New Daesh chief arrested in Turkey

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The arrest of al-Hassan al-Qurayshi is another crushing blow to Daesh two years after the violent group lost long-time leader Abu Bakr al-Baghdadi in 2019…reports Asian Lite News

The new mysterious supremo of the dreaded Daesh has been arrested by the Turkey security forces in an operation. According to Turkish news website OdaTV, the ISIS chief Abu al-Hassan al-Qurayshi was captured in a secret operation by the Turkeys anti-terrorism police and intelligence agents in the suburbs of Istanbul last week. Turkish President Recep Tayyip Erdogan is set to announce al-Hassan al-Qurayshis capture in the coming days. This is the first time that any chief of ISIS is captured alive.

Quoting the sources, the report says that the top terrorist was arrested after a long police surveillance of a house where he was staying. No shots were fired during the raid.

The anti-terror police believe that they have captured the elusive new leader of Daesh, whose photographs have been published so far.

The arrest of al-Hassan al-Qurayshi is another crushing blow to Daesh two years after the violent group lost long-time leader Abu Bakr al-Baghdadi in 2019.

According to the report, Abu al-Hassan al-Qurayshi is believed to be Juma al-Badri, the older brother of the first IS leader Abu Bakr al-Baghdadi who blew himself up during a US raid in 2019. Al-Baghdadi was succeeded by Al-Hashimi who also blew himself up during a February raid by US forces in Syria this year. A month later IS announced, “Abu Hasan al-Hashemi al-Qurayshi as an emir over believers and the caliph of Muslims.”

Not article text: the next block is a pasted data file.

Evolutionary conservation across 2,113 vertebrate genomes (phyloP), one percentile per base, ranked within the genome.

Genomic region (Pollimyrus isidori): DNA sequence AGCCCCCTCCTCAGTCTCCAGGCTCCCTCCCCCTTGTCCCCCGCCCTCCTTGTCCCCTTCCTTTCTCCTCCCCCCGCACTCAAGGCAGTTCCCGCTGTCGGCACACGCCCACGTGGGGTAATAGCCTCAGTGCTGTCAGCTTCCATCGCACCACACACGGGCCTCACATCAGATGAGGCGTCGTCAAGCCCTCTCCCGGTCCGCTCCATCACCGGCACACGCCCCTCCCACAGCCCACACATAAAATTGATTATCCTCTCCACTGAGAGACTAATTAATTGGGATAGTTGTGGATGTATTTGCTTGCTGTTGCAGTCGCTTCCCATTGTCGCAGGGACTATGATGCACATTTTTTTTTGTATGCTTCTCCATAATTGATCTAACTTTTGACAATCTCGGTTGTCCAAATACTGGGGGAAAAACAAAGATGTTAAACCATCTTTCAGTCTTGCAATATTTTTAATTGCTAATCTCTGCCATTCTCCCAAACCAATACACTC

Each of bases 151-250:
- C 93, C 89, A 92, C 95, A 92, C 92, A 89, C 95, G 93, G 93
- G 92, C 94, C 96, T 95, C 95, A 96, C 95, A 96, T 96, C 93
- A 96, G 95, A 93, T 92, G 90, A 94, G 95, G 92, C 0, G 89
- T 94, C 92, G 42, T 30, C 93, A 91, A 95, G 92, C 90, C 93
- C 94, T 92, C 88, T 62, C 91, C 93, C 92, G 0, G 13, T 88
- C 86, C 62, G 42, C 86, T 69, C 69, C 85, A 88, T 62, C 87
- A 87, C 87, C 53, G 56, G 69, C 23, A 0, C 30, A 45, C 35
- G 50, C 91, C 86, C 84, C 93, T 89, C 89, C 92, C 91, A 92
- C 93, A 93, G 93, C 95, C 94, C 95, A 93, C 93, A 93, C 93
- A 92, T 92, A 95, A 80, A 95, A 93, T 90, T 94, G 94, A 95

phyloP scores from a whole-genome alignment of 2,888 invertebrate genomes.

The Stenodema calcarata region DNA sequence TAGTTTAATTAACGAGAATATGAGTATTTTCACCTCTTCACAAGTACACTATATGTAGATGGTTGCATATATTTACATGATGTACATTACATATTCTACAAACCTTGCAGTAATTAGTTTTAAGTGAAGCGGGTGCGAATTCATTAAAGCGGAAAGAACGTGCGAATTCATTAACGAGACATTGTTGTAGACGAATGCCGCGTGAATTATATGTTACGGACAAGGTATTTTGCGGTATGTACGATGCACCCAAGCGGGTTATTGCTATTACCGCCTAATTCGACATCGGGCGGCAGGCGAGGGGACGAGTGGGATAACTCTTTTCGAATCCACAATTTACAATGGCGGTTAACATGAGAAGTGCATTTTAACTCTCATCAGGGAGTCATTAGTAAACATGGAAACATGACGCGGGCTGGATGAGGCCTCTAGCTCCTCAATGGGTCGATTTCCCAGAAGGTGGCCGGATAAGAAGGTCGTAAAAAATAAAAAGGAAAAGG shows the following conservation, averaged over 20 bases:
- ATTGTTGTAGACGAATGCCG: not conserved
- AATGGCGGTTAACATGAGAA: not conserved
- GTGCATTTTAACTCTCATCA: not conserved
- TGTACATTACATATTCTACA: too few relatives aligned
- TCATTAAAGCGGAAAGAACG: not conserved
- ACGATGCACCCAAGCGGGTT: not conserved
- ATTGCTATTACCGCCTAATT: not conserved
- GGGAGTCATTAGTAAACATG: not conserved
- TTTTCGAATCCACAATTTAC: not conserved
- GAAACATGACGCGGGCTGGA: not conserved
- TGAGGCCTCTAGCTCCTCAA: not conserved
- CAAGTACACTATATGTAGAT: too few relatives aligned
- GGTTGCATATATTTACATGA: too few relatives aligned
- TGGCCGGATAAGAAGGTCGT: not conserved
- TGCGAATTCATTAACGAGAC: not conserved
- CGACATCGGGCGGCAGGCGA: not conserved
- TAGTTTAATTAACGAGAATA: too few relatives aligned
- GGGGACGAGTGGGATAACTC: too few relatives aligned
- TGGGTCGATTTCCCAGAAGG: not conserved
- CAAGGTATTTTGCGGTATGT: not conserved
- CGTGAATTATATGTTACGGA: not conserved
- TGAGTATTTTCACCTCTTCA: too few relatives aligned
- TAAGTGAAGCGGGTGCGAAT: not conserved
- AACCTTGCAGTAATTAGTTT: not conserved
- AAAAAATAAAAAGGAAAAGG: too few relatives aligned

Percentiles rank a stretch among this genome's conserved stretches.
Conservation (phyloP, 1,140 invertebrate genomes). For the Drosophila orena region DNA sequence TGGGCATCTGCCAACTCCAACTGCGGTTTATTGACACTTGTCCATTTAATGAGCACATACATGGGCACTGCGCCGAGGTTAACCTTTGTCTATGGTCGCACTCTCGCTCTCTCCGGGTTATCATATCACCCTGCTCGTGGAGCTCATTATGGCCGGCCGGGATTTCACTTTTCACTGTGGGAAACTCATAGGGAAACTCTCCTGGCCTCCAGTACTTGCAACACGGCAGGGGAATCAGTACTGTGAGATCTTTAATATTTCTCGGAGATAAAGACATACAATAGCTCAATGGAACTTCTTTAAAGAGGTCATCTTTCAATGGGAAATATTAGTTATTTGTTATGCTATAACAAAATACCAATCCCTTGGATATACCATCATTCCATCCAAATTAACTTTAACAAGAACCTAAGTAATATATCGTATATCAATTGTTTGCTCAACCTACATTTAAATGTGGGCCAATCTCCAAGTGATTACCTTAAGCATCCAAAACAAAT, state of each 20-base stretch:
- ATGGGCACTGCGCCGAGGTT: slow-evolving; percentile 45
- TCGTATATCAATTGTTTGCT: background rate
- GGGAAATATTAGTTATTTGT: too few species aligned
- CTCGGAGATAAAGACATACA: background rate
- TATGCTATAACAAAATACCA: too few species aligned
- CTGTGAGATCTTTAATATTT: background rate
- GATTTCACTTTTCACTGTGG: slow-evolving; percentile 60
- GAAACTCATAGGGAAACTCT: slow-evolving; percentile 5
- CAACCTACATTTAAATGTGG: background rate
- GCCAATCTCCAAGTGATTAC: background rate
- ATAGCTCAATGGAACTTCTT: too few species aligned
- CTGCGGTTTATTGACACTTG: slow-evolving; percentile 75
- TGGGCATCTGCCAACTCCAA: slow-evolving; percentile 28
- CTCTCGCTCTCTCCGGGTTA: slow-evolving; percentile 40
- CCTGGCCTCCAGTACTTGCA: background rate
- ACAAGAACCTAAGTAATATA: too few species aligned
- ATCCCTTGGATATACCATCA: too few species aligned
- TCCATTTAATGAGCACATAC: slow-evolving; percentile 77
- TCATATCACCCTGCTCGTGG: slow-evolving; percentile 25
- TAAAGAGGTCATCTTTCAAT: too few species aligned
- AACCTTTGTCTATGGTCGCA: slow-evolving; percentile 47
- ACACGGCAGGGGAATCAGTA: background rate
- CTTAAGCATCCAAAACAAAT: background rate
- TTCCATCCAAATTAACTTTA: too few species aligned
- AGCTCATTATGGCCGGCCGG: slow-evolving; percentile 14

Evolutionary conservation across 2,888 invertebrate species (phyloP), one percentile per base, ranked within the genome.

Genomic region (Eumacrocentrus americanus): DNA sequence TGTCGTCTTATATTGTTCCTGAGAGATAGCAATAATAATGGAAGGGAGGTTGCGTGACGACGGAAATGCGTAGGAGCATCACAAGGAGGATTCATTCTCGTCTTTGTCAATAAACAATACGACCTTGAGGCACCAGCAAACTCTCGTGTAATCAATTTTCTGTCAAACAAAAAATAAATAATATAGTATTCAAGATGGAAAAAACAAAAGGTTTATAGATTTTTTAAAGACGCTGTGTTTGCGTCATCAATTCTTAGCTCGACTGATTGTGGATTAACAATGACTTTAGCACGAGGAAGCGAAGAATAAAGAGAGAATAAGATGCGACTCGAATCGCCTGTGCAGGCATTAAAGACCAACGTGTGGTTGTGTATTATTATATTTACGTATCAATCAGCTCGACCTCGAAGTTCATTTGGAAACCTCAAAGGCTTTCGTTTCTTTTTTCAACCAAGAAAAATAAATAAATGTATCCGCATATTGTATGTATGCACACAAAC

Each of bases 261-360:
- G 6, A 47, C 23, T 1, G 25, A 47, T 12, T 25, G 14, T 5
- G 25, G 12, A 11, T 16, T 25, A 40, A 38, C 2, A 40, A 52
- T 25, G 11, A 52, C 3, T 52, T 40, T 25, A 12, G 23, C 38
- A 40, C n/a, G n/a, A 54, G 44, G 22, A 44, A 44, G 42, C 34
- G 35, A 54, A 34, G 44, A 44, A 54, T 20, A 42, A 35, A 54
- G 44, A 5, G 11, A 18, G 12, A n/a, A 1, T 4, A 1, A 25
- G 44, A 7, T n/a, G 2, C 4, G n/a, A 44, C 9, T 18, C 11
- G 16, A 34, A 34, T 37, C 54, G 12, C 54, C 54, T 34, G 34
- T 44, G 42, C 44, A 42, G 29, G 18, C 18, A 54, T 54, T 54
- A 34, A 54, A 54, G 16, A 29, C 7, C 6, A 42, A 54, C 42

Like his predecessor, Abu al-Hassan selected a name designed to indicate he is a descendant of the Hashemite clan of the Qurashi tribe. Abu al-Hassan al-Qurayshi, became the third emir to lead the terror group since it began calling itself Daesh.

Unlike his brother Baghdadi, Qurayshi kept a low profile even after becoming the chief in February this year. ISIS did not circulate photographs or provide biographical details about him. And he never released an audio message. But he provided “near constant operational guidance to ISIS fighters,” according to the Pentagon.

In recent years, Turkey’s forces have launched several operations against ISIS along its border with Syria. Experts believe that the group has been decimated since waging a global campaign of terror in the last decade. But it still commands followers and continues to inspire attacks among jihadists.

In March, Daesh fighters published video on Facebook, which lasted 40 seconds claiming allegiance to ISIS and its new emir, Abu al-Hassan al-Hashemi al-Qurayshi before launching a terrorist attack in Hadera, Israel killing two people.

The Daesh emerged from the remnants of al Qaeda in Iraq (AQI), a local offshoot of al Qaeda founded by Abu Musab al Zarqawi in 2004. It faded into obscurity for several years after the surge of U.S. troops to Iraq in 2007. But it began to re-emerge in 2011. Over the next few years, it took advantage of growing instability in Iraq and Syria to carry out attacks and bolster its ranks.

A US-led coalition began airstrikes against ISIS in Iraq on August 7, 2014, and expanded the campaign to Syria the following month. On October 15, the United States named the campaign “Operation Inherent Resolve.” Over the next year, the United States conducted more than 8,000 airstrikes in Iraq and Syria. ISIS suffered key losses along Syria’s border with Turkey, and by the end of 2015, Iraqi forces had made progress in recapturing Ramadi. But in Syria, ISIS made gains in Aleppo, and still firmly held Raqqa and other strongholds. In 2015, ISIS expanded into a network of affiliates in at least eight other countries including Afghanistan. Its branches, supporters, and affiliates increasingly carried out attacks beyond the borders of its so-called caliphate

According to Indian agencies, the Islamic State has 66 known Indian fighters in their cadre. Some of them are caught and now in various jails of Gulf countries.

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